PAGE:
Sunday, 8 June 2008

Joepie, 1981: Abandoned war-child finds comfort in music

Here's part two of the 1981 Belgian Joepie-series: Frida.

In 1977 Frida found her father thanks to an article in a German teenage-magazine. In an interview she had told he was a German officer who was stationed in Norway during the war, but had left back home with his troops afterwards. Frida nor her mother had heard from him since, that’s why she assumed him to be dead. A few days after the article had been published, she was proven wrong. A certain Alfred Haase had read Frida’s moving confessions, was startled finding out he was Frida’s father and contacted the magazine’s publisher. His story was verified and also confirmed by the authorities. A few weeks after that Frida met her father for the first time in her life.
Frida was born November the 15th 1945 in the Norwegian village Narvik. Her mother Synne Lyngstad had met the German officer Alfred Haase during the last year of the war and had experienced a romantic summer with him. This all ended when Alfred was called back to Germany. Although he promised to return, she never heard from him again. Extensive research by Frida’s mother led to the wrong conclusion that Haase had died. That loss was too much for her. Two years later Frida’s mother died, lonely and abandoned. She was only 21 years old. Little Frida found shelter with her grandmother.
Pretty soon the old lady found out her granddaughter was given a hard time, because her father was an unknown German soldier. They decided to move to the Swedish village Torshälla, where grandmother was making a living as a nanny.
Aged 13, Frida started singing with a dance-band. She had to lie about her age, otherwise she wasn’t able to get a working-licence. “If that bandleader had known I was only 13, he never would have hired me,” says Frida.
A few years later she was hired as a singer with Bengt Sandlunds’ jazz-orchestra. With the bass-player of that orchestra, Ragnar Eriksson, it was love at first sight. Shortly after that, Frida and Ragnar started their own band, Anni-Frid Four. They got married and had two children, Hans (1963) and Liselott (1967). In the same year that her second child was born, Frida had her first big hit. She had won a TV-show with the song 'Free Day' and a week later it was at number eight in the Swedish charts. The success continued, and a year later Frida was one of Sweden’s most popular singers. However, in the meantime her marriage had ended. In 1969 she met Benny Andersson at a concert in Malmö. He was performing there with the Hep Stars. A few weeks later they started living together, but it wasn’t until 1978 that they got married.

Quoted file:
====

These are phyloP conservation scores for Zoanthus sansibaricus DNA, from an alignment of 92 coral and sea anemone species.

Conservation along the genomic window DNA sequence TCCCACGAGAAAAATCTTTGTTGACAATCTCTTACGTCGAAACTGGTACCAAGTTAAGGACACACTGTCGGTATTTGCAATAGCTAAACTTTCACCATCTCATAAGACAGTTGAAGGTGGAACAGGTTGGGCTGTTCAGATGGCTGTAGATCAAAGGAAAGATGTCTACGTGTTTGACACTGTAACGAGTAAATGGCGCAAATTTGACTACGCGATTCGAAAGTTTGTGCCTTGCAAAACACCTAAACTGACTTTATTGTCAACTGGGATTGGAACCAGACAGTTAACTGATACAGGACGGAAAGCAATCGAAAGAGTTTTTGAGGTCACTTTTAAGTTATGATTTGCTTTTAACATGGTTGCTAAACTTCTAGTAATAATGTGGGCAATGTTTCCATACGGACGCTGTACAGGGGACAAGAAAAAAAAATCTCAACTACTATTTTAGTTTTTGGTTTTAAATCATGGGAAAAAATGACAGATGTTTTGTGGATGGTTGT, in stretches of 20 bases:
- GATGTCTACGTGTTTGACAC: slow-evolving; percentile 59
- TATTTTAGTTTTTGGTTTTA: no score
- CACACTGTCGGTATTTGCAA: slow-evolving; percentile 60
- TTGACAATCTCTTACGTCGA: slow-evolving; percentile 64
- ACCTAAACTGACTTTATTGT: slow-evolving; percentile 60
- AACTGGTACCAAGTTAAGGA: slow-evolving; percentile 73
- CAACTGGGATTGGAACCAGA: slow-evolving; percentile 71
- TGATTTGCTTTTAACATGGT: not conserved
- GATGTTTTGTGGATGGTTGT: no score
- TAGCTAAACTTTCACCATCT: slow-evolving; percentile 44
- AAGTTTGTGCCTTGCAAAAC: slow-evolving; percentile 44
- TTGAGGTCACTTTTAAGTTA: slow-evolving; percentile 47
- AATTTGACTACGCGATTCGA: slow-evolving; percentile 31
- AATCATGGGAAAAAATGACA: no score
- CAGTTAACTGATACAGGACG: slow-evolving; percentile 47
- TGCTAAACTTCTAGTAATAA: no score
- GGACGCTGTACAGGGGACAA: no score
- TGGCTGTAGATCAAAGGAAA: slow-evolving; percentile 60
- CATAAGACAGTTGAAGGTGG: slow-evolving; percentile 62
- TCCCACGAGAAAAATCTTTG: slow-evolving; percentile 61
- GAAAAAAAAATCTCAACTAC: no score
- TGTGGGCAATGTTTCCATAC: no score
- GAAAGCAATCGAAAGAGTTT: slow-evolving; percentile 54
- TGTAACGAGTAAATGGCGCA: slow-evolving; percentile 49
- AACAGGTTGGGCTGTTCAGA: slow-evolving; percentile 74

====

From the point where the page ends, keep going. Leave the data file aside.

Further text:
The happiness wouldn’t last for long. In the winter of 1980 Benny met another woman, for whom he left Frida. Six weeks after her divorce, Frida revealed there was a new man in her life: Bertil Hjert (37), vice-president of a textile-company in Uppsala. Frida: “He has become a part of my life. Marriage isn’t important to me any longer. But I can’t live without love.”


Ronaldo said...

Many of the pics are indeed from PopFoto although I also see some I have never seen before until this article. Very nice!

Bonnie Rrrr... said...

Michel, this is such a nice blog! All the translations, fantastic. As a Dutch fan, I have most articles myself, but I see I missed a few here and there.
(how could that be possible???)

Michel said...

Thanks for the response! Unfortunately, I haven't saved everything (with several articles I just cut the pics out...). But I thought it would be nice to share the stuff that's still in one piece.

Roberta Right said...

Fantastic blog and articles! Keep up th egreat work :-)